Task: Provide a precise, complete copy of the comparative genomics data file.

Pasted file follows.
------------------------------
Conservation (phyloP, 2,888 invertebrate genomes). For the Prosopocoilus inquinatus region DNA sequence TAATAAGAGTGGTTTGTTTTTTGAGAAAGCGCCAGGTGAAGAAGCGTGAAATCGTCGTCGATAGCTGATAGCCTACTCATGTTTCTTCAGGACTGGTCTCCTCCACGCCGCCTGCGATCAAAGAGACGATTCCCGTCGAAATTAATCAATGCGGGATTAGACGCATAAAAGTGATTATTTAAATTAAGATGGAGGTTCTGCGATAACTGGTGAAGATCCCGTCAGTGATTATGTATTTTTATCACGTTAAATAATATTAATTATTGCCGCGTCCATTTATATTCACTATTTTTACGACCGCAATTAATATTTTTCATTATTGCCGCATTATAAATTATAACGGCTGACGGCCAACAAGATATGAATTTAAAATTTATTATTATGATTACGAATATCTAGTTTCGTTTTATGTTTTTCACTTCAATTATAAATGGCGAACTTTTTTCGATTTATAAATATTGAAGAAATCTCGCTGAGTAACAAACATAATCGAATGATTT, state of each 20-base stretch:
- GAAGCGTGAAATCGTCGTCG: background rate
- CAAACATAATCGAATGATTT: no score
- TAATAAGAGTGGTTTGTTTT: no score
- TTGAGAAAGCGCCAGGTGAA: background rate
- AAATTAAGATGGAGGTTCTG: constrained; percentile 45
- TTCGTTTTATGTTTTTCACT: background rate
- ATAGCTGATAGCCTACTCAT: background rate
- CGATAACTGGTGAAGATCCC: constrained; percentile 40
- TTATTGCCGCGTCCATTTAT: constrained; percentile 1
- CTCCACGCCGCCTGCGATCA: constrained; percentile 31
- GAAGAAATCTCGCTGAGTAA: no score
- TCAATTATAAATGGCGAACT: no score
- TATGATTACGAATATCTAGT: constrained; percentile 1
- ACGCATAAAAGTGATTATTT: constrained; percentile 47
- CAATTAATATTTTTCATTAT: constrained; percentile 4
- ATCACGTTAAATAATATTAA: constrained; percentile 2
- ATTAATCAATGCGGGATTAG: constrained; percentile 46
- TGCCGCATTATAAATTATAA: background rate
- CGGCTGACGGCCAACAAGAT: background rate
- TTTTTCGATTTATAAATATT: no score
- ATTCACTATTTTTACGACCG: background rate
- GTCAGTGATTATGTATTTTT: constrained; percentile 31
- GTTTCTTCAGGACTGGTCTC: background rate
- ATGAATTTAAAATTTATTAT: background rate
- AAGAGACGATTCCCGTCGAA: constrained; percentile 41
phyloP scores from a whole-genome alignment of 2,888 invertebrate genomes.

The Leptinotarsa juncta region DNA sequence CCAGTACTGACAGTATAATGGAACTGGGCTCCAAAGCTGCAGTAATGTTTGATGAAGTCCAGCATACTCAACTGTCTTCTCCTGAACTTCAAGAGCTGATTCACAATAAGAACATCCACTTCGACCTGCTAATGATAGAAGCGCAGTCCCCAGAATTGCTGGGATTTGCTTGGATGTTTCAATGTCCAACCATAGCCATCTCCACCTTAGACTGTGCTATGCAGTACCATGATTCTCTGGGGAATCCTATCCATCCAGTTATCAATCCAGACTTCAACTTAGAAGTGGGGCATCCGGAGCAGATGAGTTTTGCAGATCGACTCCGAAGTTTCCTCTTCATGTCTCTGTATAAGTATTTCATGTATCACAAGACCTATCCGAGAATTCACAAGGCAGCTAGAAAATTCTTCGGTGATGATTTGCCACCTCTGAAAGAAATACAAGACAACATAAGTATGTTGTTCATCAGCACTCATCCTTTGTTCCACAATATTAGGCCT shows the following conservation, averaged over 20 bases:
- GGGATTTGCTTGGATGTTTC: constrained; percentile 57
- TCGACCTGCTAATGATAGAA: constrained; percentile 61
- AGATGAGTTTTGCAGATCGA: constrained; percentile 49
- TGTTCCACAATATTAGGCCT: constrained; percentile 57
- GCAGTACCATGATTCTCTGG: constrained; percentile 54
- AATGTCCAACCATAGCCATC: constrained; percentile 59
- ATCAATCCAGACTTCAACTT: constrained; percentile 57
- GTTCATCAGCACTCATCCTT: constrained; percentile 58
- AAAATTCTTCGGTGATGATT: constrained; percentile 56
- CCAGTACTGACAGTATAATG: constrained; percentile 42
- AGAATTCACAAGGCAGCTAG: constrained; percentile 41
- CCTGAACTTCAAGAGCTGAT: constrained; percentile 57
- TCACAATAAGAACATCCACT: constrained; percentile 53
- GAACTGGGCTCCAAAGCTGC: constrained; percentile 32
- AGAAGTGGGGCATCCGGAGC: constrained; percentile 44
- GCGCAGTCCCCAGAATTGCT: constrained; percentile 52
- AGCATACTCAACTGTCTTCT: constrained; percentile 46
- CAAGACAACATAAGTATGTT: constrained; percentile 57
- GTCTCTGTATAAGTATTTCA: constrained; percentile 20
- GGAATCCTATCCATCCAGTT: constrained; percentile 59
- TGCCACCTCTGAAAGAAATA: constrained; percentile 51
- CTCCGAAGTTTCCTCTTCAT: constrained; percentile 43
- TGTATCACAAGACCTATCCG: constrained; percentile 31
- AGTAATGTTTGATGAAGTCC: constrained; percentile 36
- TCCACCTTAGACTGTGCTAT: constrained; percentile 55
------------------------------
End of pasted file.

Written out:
Conservation (phyloP, 2,888 invertebrate genomes). For the Prosopocoilus inquinatus region DNA sequence TAATAAGAGTGGTTTGTTTTTTGAGAAAGCGCCAGGTGAAGAAGCGTGAAATCGTCGTCGATAGCTGATAGCCTACTCATGTTTCTTCAGGACTGGTCTCCTCCACGCCGCCTGCGATCAAAGAGACGATTCCCGTCGAAATTAATCAATGCGGGATTAGACGCATAAAAGTGATTATTTAAATTAAGATGGAGGTTCTGCGATAACTGGTGAAGATCCCGTCAGTGATTATGTATTTTTATCACGTTAAATAATATTAATTATTGCCGCGTCCATTTATATTCACTATTTTTACGACCGCAATTAATATTTTTCATTATTGCCGCATTATAAATTATAACGGCTGACGGCCAACAAGATATGAATTTAAAATTTATTATTATGATTACGAATATCTAGTTTCGTTTTATGTTTTTCACTTCAATTATAAATGGCGAACTTTTTTCGATTTATAAATATTGAAGAAATCTCGCTGAGTAACAAACATAATCGAATGATTT, state of each 20-base stretch:
- GAAGCGTGAAATCGTCGTCG: background rate
- CAAACATAATCGAATGATTT: no score
- TAATAAGAGTGGTTTGTTTT: no score
- TTGAGAAAGCGCCAGGTGAA: background rate
- AAATTAAGATGGAGGTTCTG: constrained; percentile 45
- TTCGTTTTATGTTTTTCACT: background rate
- ATAGCTGATAGCCTACTCAT: background rate
- CGATAACTGGTGAAGATCCC: constrained; percentile 40
- TTATTGCCGCGTCCATTTAT: constrained; percentile 1
- CTCCACGCCGCCTGCGATCA: constrained; percentile 31
- GAAGAAATCTCGCTGAGTAA: no score
- TCAATTATAAATGGCGAACT: no score
- TATGATTACGAATATCTAGT: constrained; percentile 1
- ACGCATAAAAGTGATTATTT: constrained; percentile 47
- CAATTAATATTTTTCATTAT: constrained; percentile 4
- ATCACGTTAAATAATATTAA: constrained; percentile 2
- ATTAATCAATGCGGGATTAG: constrained; percentile 46
- TGCCGCATTATAAATTATAA: background rate
- CGGCTGACGGCCAACAAGAT: background rate
- TTTTTCGATTTATAAATATT: no score
- ATTCACTATTTTTACGACCG: background rate
- GTCAGTGATTATGTATTTTT: constrained; percentile 31
- GTTTCTTCAGGACTGGTCTC: background rate
- ATGAATTTAAAATTTATTAT: background rate
- AAGAGACGATTCCCGTCGAA: constrained; percentile 41
phyloP scores from a whole-genome alignment of 2,888 invertebrate genomes.

The Leptinotarsa juncta region DNA sequence CCAGTACTGACAGTATAATGGAACTGGGCTCCAAAGCTGCAGTAATGTTTGATGAAGTCCAGCATACTCAACTGTCTTCTCCTGAACTTCAAGAGCTGATTCACAATAAGAACATCCACTTCGACCTGCTAATGATAGAAGCGCAGTCCCCAGAATTGCTGGGATTTGCTTGGATGTTTCAATGTCCAACCATAGCCATCTCCACCTTAGACTGTGCTATGCAGTACCATGATTCTCTGGGGAATCCTATCCATCCAGTTATCAATCCAGACTTCAACTTAGAAGTGGGGCATCCGGAGCAGATGAGTTTTGCAGATCGACTCCGAAGTTTCCTCTTCATGTCTCTGTATAAGTATTTCATGTATCACAAGACCTATCCGAGAATTCACAAGGCAGCTAGAAAATTCTTCGGTGATGATTTGCCACCTCTGAAAGAAATACAAGACAACATAAGTATGTTGTTCATCAGCACTCATCCTTTGTTCCACAATATTAGGCCT shows the following conservation, averaged over 20 bases:
- GGGATTTGCTTGGATGTTTC: constrained; percentile 57
- TCGACCTGCTAATGATAGAA: constrained; percentile 61
- AGATGAGTTTTGCAGATCGA: constrained; percentile 49
- TGTTCCACAATATTAGGCCT: constrained; percentile 57
- GCAGTACCATGATTCTCTGG: constrained; percentile 54
- AATGTCCAACCATAGCCATC: constrained; percentile 59
- ATCAATCCAGACTTCAACTT: constrained; percentile 57
- GTTCATCAGCACTCATCCTT: constrained; percentile 58
- AAAATTCTTCGGTGATGATT: constrained; percentile 56
- CCAGTACTGACAGTATAATG: constrained; percentile 42
- AGAATTCACAAGGCAGCTAG: constrained; percentile 41
- CCTGAACTTCAAGAGCTGAT: constrained; percentile 57
- TCACAATAAGAACATCCACT: constrained; percentile 53
- GAACTGGGCTCCAAAGCTGC: constrained; percentile 32
- AGAAGTGGGGCATCCGGAGC: constrained; percentile 44
- GCGCAGTCCCCAGAATTGCT: constrained; percentile 52
- AGCATACTCAACTGTCTTCT: constrained; percentile 46
- CAAGACAACATAAGTATGTT: constrained; percentile 57
- GTCTCTGTATAAGTATTTCA: constrained; percentile 20
- GGAATCCTATCCATCCAGTT: constrained; percentile 59
- TGCCACCTCTGAAAGAAATA: constrained; percentile 51
- CTCCGAAGTTTCCTCTTCAT: constrained; percentile 43
- TGTATCACAAGACCTATCCG: constrained; percentile 31
- AGTAATGTTTGATGAAGTCC: constrained; percentile 36
- TCCACCTTAGACTGTGCTAT: constrained; percentile 55